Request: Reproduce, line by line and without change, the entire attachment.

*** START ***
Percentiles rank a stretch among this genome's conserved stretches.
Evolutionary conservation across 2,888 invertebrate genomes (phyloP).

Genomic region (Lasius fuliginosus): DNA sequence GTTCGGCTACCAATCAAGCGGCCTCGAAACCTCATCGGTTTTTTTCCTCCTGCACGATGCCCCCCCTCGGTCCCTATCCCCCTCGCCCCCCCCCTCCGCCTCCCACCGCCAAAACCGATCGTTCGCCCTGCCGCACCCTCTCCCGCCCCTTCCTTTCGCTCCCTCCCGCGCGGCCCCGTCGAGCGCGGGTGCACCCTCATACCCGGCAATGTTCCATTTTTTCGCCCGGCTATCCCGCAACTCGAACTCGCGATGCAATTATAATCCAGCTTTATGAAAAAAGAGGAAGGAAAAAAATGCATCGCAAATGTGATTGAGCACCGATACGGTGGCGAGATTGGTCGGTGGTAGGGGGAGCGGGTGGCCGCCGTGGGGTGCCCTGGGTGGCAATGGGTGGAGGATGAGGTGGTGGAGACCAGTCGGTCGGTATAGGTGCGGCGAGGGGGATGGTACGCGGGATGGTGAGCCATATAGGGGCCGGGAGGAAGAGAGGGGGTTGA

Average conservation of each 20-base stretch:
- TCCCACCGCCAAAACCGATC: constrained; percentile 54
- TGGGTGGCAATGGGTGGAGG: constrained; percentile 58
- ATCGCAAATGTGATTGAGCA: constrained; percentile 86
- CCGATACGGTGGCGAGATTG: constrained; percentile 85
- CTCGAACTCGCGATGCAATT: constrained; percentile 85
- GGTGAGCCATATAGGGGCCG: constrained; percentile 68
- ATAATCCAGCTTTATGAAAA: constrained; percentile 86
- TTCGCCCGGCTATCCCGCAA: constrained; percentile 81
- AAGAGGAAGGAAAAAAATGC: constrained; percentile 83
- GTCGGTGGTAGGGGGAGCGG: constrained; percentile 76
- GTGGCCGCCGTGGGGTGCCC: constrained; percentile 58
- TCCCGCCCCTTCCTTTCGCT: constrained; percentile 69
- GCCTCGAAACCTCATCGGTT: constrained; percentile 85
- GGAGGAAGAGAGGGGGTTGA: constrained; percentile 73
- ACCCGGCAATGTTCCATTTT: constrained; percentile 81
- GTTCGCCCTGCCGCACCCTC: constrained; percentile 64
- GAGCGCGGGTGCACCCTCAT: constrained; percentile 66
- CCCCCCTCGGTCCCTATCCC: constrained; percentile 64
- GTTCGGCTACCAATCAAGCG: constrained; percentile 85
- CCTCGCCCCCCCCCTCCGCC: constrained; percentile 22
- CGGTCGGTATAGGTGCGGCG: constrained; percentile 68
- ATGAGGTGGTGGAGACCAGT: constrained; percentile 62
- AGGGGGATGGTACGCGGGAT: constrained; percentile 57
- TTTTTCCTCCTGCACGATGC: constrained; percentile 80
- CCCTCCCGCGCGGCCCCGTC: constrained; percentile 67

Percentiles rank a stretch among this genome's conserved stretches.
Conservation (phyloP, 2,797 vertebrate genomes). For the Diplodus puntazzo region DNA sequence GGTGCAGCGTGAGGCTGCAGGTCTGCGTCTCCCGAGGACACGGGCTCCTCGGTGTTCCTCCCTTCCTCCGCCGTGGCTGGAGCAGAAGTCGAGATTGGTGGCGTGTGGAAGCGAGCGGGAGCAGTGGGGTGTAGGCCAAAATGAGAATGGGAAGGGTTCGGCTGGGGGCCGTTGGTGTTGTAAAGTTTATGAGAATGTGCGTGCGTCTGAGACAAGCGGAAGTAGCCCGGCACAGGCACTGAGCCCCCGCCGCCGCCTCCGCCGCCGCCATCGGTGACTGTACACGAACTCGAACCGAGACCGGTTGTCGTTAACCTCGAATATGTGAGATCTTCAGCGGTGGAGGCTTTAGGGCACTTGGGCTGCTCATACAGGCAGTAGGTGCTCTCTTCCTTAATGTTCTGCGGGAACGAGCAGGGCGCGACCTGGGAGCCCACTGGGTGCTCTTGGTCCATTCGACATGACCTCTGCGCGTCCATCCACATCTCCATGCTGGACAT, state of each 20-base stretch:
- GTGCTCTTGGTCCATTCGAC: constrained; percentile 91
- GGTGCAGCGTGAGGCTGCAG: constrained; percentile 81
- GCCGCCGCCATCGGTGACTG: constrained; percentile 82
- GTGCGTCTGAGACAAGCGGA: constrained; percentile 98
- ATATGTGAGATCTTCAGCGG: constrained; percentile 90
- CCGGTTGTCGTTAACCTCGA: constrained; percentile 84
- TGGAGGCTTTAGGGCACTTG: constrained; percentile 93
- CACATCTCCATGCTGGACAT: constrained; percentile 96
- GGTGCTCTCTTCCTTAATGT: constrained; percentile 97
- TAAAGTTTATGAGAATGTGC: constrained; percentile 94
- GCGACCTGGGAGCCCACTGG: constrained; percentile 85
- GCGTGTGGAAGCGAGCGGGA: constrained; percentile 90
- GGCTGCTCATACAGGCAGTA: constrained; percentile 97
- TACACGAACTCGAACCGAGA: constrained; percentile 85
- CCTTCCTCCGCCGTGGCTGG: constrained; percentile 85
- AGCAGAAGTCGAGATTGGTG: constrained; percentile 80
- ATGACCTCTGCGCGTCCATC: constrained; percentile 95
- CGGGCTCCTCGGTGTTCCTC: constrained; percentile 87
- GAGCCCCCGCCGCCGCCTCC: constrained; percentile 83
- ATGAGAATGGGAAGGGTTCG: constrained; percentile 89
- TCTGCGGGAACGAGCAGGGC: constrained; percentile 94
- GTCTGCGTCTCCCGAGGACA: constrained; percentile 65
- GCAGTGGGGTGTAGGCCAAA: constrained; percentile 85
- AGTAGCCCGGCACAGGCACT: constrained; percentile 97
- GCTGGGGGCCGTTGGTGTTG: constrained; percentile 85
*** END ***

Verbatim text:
Percentiles rank a stretch among this genome's conserved stretches.
Evolutionary conservation across 2,888 invertebrate genomes (phyloP).

Genomic region (Lasius fuliginosus): DNA sequence GTTCGGCTACCAATCAAGCGGCCTCGAAACCTCATCGGTTTTTTTCCTCCTGCACGATGCCCCCCCTCGGTCCCTATCCCCCTCGCCCCCCCCCTCCGCCTCCCACCGCCAAAACCGATCGTTCGCCCTGCCGCACCCTCTCCCGCCCCTTCCTTTCGCTCCCTCCCGCGCGGCCCCGTCGAGCGCGGGTGCACCCTCATACCCGGCAATGTTCCATTTTTTCGCCCGGCTATCCCGCAACTCGAACTCGCGATGCAATTATAATCCAGCTTTATGAAAAAAGAGGAAGGAAAAAAATGCATCGCAAATGTGATTGAGCACCGATACGGTGGCGAGATTGGTCGGTGGTAGGGGGAGCGGGTGGCCGCCGTGGGGTGCCCTGGGTGGCAATGGGTGGAGGATGAGGTGGTGGAGACCAGTCGGTCGGTATAGGTGCGGCGAGGGGGATGGTACGCGGGATGGTGAGCCATATAGGGGCCGGGAGGAAGAGAGGGGGTTGA

Average conservation of each 20-base stretch:
- TCCCACCGCCAAAACCGATC: constrained; percentile 54
- TGGGTGGCAATGGGTGGAGG: constrained; percentile 58
- ATCGCAAATGTGATTGAGCA: constrained; percentile 86
- CCGATACGGTGGCGAGATTG: constrained; percentile 85
- CTCGAACTCGCGATGCAATT: constrained; percentile 85
- GGTGAGCCATATAGGGGCCG: constrained; percentile 68
- ATAATCCAGCTTTATGAAAA: constrained; percentile 86
- TTCGCCCGGCTATCCCGCAA: constrained; percentile 81
- AAGAGGAAGGAAAAAAATGC: constrained; percentile 83
- GTCGGTGGTAGGGGGAGCGG: constrained; percentile 76
- GTGGCCGCCGTGGGGTGCCC: constrained; percentile 58
- TCCCGCCCCTTCCTTTCGCT: constrained; percentile 69
- GCCTCGAAACCTCATCGGTT: constrained; percentile 85
- GGAGGAAGAGAGGGGGTTGA: constrained; percentile 73
- ACCCGGCAATGTTCCATTTT: constrained; percentile 81
- GTTCGCCCTGCCGCACCCTC: constrained; percentile 64
- GAGCGCGGGTGCACCCTCAT: constrained; percentile 66
- CCCCCCTCGGTCCCTATCCC: constrained; percentile 64
- GTTCGGCTACCAATCAAGCG: constrained; percentile 85
- CCTCGCCCCCCCCCTCCGCC: constrained; percentile 22
- CGGTCGGTATAGGTGCGGCG: constrained; percentile 68
- ATGAGGTGGTGGAGACCAGT: constrained; percentile 62
- AGGGGGATGGTACGCGGGAT: constrained; percentile 57
- TTTTTCCTCCTGCACGATGC: constrained; percentile 80
- CCCTCCCGCGCGGCCCCGTC: constrained; percentile 67

Percentiles rank a stretch among this genome's conserved stretches.
Conservation (phyloP, 2,797 vertebrate genomes). For the Diplodus puntazzo region DNA sequence GGTGCAGCGTGAGGCTGCAGGTCTGCGTCTCCCGAGGACACGGGCTCCTCGGTGTTCCTCCCTTCCTCCGCCGTGGCTGGAGCAGAAGTCGAGATTGGTGGCGTGTGGAAGCGAGCGGGAGCAGTGGGGTGTAGGCCAAAATGAGAATGGGAAGGGTTCGGCTGGGGGCCGTTGGTGTTGTAAAGTTTATGAGAATGTGCGTGCGTCTGAGACAAGCGGAAGTAGCCCGGCACAGGCACTGAGCCCCCGCCGCCGCCTCCGCCGCCGCCATCGGTGACTGTACACGAACTCGAACCGAGACCGGTTGTCGTTAACCTCGAATATGTGAGATCTTCAGCGGTGGAGGCTTTAGGGCACTTGGGCTGCTCATACAGGCAGTAGGTGCTCTCTTCCTTAATGTTCTGCGGGAACGAGCAGGGCGCGACCTGGGAGCCCACTGGGTGCTCTTGGTCCATTCGACATGACCTCTGCGCGTCCATCCACATCTCCATGCTGGACAT, state of each 20-base stretch:
- GTGCTCTTGGTCCATTCGAC: constrained; percentile 91
- GGTGCAGCGTGAGGCTGCAG: constrained; percentile 81
- GCCGCCGCCATCGGTGACTG: constrained; percentile 82
- GTGCGTCTGAGACAAGCGGA: constrained; percentile 98
- ATATGTGAGATCTTCAGCGG: constrained; percentile 90
- CCGGTTGTCGTTAACCTCGA: constrained; percentile 84
- TGGAGGCTTTAGGGCACTTG: constrained; percentile 93
- CACATCTCCATGCTGGACAT: constrained; percentile 96
- GGTGCTCTCTTCCTTAATGT: constrained; percentile 97
- TAAAGTTTATGAGAATGTGC: constrained; percentile 94
- GCGACCTGGGAGCCCACTGG: constrained; percentile 85
- GCGTGTGGAAGCGAGCGGGA: constrained; percentile 90
- GGCTGCTCATACAGGCAGTA: constrained; percentile 97
- TACACGAACTCGAACCGAGA: constrained; percentile 85
- CCTTCCTCCGCCGTGGCTGG: constrained; percentile 85
- AGCAGAAGTCGAGATTGGTG: constrained; percentile 80
- ATGACCTCTGCGCGTCCATC: constrained; percentile 95
- CGGGCTCCTCGGTGTTCCTC: constrained; percentile 87
- GAGCCCCCGCCGCCGCCTCC: constrained; percentile 83
- ATGAGAATGGGAAGGGTTCG: constrained; percentile 89
- TCTGCGGGAACGAGCAGGGC: constrained; percentile 94
- GTCTGCGTCTCCCGAGGACA: constrained; percentile 65
- GCAGTGGGGTGTAGGCCAAA: constrained; percentile 85
- AGTAGCCCGGCACAGGCACT: constrained; percentile 97
- GCTGGGGGCCGTTGGTGTTG: constrained; percentile 85